Touched by the spirit of the game
It was an hour before game time, but the doors to the San Jose Arena were still closed. About 500 people stood patiently in line, thinking to themselves, "Why, I can tell the grandkids I once stood outside waiting to see a Cleveland Barons-Edmonton Road Runners game."
And then their better selves interjected, "No, maybe that's not as good an idea as I think it is."
That's the good thing about better selves. They rarely steer you wrong.
The Sharks' management, like other NHL clubs, decided to see if the fuse boxes in their arenas still worked, so they plunked down about $100,000 to fly the Barons, their American Hockey League affiliate, and the Road Runners to Silicon Valley to entertain their legions of hockey-starved cash cows ... er, fans.
To further lure the suckers, er, customers, they comped tickets for all 11,500 season-ticket holders, and sold the remaining 6,000 or so at $5 a copy. Parking was free, which meant the organ-eye-zation was basically playing for the concessions.
This is the kind of largesse that gets people fired in less turbulent times. But with the owners and players continuing their We Hate You Marathon across the continent, you do the best you can when the Devil spits in the stewpot. The Sharks gambled they could get most of their $100K back in hot dogs, beer and keychains.
More remarkably, they gambled that they could pack their building simply by throwing the doors open. They were, in essence, holding a plebiscite on the concept of ice hockey, namely: "If we only put our hands in your pockets up to the first knuckle, will you come and watch a game with only a few players you've heard of? Please? Please? Pretty please?"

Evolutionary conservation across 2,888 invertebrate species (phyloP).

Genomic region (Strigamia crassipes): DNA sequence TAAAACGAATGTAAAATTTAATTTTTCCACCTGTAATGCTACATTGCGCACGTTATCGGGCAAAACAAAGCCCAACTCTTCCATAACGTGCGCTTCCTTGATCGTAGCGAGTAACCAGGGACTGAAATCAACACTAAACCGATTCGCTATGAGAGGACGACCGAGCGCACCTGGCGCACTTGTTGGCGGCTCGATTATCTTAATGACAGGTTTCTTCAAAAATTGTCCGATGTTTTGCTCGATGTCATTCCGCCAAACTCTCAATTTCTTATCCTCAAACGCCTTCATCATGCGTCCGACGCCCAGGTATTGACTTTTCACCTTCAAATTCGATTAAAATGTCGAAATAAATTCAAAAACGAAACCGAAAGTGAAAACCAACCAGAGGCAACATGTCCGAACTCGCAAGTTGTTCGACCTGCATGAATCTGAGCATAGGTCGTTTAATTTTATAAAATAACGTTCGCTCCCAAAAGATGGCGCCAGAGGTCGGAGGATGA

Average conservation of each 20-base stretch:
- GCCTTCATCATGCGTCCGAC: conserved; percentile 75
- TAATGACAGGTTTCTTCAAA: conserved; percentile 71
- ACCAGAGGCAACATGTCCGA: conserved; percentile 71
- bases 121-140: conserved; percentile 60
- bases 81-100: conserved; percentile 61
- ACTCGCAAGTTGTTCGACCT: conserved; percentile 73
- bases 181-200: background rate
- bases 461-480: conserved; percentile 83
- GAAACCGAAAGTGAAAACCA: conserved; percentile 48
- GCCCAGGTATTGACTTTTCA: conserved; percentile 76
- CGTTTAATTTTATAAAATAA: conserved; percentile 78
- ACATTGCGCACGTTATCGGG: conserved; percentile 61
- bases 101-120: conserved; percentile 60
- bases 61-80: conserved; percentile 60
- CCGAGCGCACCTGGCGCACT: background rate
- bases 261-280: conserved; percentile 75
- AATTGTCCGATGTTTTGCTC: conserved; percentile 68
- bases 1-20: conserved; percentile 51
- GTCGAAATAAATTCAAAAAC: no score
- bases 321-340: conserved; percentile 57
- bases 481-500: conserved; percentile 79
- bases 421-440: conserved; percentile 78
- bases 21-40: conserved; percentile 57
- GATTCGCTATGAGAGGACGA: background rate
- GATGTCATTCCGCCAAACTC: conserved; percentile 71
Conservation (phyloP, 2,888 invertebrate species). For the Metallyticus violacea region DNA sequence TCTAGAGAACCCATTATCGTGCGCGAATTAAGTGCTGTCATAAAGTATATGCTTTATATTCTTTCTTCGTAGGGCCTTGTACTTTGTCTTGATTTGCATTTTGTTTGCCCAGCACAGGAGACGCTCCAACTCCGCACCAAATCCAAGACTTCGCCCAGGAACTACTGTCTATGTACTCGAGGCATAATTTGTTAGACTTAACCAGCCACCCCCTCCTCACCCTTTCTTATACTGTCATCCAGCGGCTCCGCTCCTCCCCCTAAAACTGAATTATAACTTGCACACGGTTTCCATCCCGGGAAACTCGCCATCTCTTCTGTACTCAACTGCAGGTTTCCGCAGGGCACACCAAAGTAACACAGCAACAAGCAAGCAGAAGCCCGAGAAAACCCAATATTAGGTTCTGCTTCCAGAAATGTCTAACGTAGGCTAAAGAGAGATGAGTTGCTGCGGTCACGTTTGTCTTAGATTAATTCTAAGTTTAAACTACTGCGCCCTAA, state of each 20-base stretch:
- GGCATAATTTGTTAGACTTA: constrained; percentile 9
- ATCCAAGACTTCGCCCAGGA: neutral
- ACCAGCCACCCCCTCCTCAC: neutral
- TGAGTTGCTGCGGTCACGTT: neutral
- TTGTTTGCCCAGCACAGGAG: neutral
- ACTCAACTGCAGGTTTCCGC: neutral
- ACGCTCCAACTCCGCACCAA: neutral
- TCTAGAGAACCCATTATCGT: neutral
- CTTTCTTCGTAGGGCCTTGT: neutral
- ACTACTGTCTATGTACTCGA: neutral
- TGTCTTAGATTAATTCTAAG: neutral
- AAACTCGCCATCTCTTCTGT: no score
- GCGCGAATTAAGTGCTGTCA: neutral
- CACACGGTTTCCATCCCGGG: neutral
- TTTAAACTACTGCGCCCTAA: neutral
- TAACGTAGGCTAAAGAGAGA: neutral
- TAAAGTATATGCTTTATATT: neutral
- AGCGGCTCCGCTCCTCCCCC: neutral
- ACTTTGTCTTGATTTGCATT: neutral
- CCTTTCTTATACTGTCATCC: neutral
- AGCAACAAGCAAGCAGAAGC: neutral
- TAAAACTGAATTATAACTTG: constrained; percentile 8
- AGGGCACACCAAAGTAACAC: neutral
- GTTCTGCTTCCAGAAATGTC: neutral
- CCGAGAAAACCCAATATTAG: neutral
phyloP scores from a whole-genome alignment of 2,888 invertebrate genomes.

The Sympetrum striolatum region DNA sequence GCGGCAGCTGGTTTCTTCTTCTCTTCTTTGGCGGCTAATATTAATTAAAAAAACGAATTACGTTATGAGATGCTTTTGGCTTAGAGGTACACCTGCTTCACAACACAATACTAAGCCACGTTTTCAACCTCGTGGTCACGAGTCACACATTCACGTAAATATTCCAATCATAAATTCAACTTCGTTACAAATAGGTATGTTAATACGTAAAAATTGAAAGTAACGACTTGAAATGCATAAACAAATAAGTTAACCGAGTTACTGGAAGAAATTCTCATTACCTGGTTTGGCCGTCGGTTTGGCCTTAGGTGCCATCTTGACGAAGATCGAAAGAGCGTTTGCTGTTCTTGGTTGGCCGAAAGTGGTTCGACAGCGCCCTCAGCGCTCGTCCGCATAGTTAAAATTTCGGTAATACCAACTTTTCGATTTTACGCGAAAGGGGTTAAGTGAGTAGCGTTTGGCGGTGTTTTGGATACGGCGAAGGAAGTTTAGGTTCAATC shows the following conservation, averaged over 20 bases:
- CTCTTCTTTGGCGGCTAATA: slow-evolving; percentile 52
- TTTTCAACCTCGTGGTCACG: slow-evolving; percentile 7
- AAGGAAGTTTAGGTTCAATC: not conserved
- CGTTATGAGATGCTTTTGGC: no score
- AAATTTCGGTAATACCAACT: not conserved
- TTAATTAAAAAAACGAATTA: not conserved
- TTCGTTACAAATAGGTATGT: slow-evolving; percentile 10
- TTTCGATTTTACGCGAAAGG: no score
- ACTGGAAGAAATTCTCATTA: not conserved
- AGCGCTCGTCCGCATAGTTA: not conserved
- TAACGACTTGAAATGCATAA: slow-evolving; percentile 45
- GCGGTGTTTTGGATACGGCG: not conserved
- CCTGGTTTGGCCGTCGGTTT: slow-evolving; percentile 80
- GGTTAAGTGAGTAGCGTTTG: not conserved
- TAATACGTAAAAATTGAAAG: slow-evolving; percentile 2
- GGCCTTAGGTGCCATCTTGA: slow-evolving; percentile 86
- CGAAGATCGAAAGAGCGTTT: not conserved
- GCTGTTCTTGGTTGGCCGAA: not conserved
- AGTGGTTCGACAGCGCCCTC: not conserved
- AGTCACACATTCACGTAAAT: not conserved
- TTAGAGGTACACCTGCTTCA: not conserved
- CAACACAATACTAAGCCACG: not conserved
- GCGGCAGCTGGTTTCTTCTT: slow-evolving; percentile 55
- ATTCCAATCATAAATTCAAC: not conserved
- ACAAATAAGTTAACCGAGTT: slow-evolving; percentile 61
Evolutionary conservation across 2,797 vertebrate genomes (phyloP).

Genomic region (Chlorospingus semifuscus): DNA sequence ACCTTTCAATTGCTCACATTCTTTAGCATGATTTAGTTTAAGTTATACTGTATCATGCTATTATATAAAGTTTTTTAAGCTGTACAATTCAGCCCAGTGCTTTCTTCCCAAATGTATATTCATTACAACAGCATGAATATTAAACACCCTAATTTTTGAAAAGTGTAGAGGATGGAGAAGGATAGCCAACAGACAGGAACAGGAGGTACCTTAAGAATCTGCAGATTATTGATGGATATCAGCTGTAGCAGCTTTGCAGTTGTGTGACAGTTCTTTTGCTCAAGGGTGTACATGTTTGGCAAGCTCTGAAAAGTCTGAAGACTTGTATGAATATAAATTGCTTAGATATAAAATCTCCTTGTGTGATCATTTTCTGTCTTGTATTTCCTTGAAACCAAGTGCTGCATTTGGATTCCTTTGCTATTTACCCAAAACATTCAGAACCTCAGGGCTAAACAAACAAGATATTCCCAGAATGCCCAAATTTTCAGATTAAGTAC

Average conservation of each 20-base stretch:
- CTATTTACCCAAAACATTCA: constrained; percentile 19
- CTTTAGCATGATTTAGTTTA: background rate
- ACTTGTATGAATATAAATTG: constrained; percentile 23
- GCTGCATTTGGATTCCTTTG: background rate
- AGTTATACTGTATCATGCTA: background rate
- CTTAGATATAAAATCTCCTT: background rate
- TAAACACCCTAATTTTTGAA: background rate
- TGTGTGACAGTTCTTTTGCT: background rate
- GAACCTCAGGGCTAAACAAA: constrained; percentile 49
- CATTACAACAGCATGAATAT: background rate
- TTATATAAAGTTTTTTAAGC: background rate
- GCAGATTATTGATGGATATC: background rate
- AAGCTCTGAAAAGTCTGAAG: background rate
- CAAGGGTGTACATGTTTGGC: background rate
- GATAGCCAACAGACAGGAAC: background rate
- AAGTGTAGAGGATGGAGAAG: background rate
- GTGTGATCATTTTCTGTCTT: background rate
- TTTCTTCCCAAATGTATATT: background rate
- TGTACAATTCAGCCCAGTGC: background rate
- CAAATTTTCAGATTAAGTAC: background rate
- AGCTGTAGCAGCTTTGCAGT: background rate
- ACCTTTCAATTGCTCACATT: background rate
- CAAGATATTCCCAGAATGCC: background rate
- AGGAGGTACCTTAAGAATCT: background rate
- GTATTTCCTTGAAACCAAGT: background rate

In fairness, the Sharks own and operate the Barons, so there wasn't a lot of interstate bickering involved. Moreover, the Barons had drawn fewer than 12,000 to their first three home games, and more than half of those in the opener. The last two crowds, of 2,582 against Milwaukee, and 2,239 against Hamilton, were more representative of how much northeastern Ohio would miss this game.
As for how much San Jose wanted this game, well, the arena was about a third full when the puck was dropped, which meant one of three things:
Oh, there were the experimental AHL rules to keep the customers amused -- the double-thick lines, the goalie trapezoid behind each net, the no-touch icing, the liberalized offside rule.
There was also The Local Angle, Edmonton defenseman Jason Platt, a San Francisco native getting to play in his third game all year.
And the fans did the best they could -- they booed Cleveland's first power play, Edmonton's first goal, and the musical chairs promotion after the first period. They were largely stunned by the Dancing Snowflakes, ballet dancers on skates who spiced down (it wasn't spiced up, trust us) the second period intermission. And they got to watch a shutout by the redoubtable Tyler Moss in the Road Runners goal.
Hey, the tickets were mostly free, so they were not committed.
Ultimately, late arrivals swelled the crowd to about 40 percent of capacity (the Sharks generously announced an attendance of 11,784, and claimed to have made more than $20,000 from tickets alone for the Shark Foundation, where any proceeds are supposed to go), which meant that the Sharks probably made their nut; responsible for 10 bucks and change per head, each customer would have done that with a sausage and garlic fries, with a couple of singles to spare.
The show, though, did not satisfactorily answer the question of whether San Jose misses hockey. After all, there are the 49ers (feh!), Raiders (bleargh!), Warriors (ickgkack!), San Jose State and Stanford football (sigh!) to worry about. The Faux Sharques didn't make much of a dent, either in the building or out, and they are not likely to draw as well the second time out, if there is one.
The fans are all still waiting for the boys in the commissioner's office and the union hall to stop screwing around and act like they have something valuable, rather than what they have now -- a kidnapping victim without an address for the ransom note.
That is, except for the young woman wearing the Barons sweater standing in line for some doughy comestible on the concourse. She seemed quite content ... at least until she was asked about her choice of accoutrement.
"Look, I'm just in line for a soda, all right?" she said, and you knew right then and there that she had been touched by the spirit of the game.
Or by the good people at PepsiCo. It's hard to be sure either way.
Ray Ratto is a columnist with the San Francisco Chronicle and a regular contributor to ESPN.com
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